[Image Straighten Bottom Bar]
[Image Straighten Bottom Bar]
[Image Replacing Top Bar]

Many bumpers have had pieces removed for one reason or another. This bumper has curved bars. That smooth curve could be a challenge to duplicate.

[Image Replacing Top Bar]

Buy more tools. This is a modified Harbor Freight tubing bender. The wing extensions are from SWAG Off Road. The base is another HF item.

[Image Replacing Top Bar]

A set of flat rollers quickly put a smooth bend in a piece of 1-1/2" flat bar.

[Image Replacing Top Bar]
[Image Replacing Top Bar]

The sharp curve at each end was done on the shop press. It took more than one shot at each end to make that curve look right.

[Image Replacing Top Bar]
[Image Replacing Top Bar]

Trim the ends with a saw and grind the round profile to match other bars. All that remains is to weld on some 3/8" x 1-1/2" scrap to extend the supports and attach the new top bar.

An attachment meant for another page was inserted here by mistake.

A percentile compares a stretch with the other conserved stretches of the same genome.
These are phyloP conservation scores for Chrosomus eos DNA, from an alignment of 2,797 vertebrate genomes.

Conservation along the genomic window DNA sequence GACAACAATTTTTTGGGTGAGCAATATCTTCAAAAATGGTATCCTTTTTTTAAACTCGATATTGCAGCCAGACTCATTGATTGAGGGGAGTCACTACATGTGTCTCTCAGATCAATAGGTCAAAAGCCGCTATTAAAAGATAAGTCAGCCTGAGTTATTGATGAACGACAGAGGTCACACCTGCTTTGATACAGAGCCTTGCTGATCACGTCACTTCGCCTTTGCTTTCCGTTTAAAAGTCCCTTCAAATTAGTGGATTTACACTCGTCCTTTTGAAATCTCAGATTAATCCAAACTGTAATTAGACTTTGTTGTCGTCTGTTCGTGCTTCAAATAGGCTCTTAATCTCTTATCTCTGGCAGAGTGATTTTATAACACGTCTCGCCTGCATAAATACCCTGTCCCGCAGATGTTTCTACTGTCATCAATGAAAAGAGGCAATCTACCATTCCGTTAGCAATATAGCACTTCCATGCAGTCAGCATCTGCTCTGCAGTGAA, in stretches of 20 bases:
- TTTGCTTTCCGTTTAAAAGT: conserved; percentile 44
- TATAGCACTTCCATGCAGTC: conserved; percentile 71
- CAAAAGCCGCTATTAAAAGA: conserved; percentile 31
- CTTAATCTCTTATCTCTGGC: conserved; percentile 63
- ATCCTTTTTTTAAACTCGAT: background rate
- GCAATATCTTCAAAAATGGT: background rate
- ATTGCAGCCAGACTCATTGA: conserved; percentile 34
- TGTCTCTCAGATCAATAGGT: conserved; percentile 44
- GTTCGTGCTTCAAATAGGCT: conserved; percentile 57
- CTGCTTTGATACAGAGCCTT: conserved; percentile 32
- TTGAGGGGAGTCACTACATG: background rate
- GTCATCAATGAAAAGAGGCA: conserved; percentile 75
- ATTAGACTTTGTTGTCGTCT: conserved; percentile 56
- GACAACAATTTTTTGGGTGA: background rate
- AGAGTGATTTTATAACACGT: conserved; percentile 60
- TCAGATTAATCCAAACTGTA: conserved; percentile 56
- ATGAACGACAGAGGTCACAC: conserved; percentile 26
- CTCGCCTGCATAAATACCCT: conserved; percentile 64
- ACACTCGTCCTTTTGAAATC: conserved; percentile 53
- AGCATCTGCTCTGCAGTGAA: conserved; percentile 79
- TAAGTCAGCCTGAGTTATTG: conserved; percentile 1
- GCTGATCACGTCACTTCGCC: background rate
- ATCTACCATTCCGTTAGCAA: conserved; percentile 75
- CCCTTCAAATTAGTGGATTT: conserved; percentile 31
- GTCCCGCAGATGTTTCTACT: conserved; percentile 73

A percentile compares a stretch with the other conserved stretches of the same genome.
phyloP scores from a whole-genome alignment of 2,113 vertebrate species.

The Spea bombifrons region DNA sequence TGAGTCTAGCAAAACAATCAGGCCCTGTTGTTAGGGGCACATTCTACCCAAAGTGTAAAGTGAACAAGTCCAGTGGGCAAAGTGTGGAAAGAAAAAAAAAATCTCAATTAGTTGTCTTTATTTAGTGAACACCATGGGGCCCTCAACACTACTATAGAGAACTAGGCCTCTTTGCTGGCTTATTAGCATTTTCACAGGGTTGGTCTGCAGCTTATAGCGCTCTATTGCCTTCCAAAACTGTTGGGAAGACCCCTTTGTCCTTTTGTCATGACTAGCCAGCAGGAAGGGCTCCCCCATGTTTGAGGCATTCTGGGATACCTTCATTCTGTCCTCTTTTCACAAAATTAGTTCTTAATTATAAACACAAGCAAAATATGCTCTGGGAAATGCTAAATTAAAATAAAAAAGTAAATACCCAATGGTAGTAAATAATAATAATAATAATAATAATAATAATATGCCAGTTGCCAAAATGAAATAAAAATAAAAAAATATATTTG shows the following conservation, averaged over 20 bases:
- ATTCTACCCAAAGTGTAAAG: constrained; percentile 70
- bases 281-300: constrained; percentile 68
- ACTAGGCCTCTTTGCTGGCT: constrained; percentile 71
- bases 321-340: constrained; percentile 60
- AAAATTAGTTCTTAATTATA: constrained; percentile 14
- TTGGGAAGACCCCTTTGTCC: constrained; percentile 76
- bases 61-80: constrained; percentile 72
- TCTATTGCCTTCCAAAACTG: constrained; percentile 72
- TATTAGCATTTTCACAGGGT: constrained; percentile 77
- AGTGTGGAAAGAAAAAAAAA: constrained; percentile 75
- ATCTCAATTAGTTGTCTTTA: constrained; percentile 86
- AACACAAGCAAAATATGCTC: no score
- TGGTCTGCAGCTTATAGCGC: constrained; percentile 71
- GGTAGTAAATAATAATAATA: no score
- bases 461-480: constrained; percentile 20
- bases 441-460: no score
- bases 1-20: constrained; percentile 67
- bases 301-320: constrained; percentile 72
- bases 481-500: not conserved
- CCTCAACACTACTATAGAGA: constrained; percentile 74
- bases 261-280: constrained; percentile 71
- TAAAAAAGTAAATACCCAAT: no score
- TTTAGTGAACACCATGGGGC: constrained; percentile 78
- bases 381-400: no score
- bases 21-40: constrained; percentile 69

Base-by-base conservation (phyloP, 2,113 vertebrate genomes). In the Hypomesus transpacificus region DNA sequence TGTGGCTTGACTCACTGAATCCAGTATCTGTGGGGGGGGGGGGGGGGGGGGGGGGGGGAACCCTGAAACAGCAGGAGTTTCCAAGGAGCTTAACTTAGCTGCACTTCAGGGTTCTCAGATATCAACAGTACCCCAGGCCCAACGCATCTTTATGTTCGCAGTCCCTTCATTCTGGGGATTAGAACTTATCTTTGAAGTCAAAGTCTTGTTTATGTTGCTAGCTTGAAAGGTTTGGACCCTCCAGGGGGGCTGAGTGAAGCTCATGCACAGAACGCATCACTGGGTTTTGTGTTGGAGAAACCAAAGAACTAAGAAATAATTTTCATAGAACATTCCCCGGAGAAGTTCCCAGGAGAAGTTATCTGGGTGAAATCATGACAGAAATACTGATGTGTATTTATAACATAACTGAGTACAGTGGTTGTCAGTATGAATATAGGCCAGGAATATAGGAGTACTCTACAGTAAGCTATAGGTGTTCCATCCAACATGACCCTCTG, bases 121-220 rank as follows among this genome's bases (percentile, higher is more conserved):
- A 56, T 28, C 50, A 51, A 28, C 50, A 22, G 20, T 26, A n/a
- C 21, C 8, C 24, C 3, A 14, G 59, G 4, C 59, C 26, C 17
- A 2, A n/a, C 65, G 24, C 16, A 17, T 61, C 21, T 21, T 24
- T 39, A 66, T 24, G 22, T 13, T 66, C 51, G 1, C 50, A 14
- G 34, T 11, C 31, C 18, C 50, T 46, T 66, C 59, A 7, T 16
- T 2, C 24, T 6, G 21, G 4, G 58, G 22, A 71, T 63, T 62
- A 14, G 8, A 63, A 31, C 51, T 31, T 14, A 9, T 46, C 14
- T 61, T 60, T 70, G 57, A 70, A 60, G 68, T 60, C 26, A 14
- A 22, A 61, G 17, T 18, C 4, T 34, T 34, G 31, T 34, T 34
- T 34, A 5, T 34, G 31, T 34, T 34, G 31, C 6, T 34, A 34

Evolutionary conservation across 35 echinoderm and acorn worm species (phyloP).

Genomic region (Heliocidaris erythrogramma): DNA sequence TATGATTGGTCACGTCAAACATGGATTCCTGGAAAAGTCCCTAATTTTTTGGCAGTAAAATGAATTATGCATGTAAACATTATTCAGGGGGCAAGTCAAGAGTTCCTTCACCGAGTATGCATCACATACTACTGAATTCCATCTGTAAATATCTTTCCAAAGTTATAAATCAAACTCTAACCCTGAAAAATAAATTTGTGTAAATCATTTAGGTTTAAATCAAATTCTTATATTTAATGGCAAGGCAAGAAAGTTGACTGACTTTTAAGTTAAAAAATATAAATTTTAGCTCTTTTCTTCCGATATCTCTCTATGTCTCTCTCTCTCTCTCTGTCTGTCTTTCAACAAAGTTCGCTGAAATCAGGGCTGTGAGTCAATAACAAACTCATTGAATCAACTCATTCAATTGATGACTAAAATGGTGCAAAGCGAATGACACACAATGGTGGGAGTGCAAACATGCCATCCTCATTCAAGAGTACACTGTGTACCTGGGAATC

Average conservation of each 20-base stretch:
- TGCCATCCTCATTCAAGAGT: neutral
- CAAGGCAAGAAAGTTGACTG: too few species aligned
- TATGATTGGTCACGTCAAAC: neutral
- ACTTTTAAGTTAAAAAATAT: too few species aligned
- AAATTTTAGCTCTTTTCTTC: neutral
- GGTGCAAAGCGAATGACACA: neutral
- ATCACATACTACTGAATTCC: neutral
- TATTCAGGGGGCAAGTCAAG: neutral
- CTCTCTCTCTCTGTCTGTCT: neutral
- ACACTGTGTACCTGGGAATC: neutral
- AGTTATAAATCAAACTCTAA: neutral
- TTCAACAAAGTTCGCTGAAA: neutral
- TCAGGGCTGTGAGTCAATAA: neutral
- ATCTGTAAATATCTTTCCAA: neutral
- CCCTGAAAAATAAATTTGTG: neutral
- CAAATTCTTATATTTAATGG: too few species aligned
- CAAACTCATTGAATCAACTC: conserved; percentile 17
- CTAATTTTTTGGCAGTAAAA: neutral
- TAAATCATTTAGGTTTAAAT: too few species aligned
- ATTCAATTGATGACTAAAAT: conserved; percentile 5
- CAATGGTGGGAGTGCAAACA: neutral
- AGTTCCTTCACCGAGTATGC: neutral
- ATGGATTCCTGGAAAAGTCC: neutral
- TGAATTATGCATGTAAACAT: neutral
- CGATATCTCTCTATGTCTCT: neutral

Unfortunately, after the engine work in the next chapter, when it came time to install the bumper, it did not fit. This big dummy removed the bumper without realizing how bad it fit. Going back to the first few photos, it soon became obvious that the top rail of this bumper was removed just to be able to bolt it on this tractor. Even with that modification, the bumper was sawing on the sheet metal every time the axle pivoted. All of the clues were there, I just didn't look or measure anything. This bumper was most likely made to fit the pre 1965 Thousand Series tractors that still had the rounded front sheet metal. Oh Well, this nice bumper is another spare part looking for a project it will fit.